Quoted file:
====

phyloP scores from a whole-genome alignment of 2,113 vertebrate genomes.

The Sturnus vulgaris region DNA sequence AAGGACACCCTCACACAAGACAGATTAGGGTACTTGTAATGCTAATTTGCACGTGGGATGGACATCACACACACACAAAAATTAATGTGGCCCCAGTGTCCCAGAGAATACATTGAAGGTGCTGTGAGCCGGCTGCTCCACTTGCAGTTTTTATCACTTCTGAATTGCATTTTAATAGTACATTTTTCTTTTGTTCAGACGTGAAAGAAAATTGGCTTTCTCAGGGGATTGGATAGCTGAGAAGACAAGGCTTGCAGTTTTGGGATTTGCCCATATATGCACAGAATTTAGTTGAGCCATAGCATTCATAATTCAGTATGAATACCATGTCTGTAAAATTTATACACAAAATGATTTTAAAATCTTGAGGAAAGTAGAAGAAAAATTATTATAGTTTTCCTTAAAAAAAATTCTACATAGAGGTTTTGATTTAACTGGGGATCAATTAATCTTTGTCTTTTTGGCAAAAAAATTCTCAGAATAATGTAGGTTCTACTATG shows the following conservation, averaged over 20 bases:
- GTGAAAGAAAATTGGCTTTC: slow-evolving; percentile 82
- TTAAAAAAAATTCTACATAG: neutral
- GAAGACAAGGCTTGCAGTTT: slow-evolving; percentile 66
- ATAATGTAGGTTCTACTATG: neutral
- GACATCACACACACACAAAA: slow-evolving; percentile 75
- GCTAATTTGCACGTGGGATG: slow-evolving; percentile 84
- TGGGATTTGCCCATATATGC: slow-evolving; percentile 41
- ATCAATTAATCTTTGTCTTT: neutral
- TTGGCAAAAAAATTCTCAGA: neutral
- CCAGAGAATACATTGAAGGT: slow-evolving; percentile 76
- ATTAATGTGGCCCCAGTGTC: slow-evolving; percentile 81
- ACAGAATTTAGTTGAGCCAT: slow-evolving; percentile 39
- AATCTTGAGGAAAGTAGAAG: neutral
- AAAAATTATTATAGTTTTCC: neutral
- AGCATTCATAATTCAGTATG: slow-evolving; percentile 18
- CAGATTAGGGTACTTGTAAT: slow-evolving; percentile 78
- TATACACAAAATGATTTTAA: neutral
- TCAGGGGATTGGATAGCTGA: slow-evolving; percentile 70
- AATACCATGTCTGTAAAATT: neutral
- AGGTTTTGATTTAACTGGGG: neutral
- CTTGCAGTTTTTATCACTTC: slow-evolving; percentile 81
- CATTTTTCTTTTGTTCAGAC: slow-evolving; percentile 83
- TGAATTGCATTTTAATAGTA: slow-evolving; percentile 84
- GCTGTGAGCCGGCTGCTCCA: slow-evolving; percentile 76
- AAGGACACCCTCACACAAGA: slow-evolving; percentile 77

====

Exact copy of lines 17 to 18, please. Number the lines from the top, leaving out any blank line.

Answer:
- AGCATTCATAATTCAGTATG: slow-evolving; percentile 18
- CAGATTAGGGTACTTGTAAT: slow-evolving; percentile 78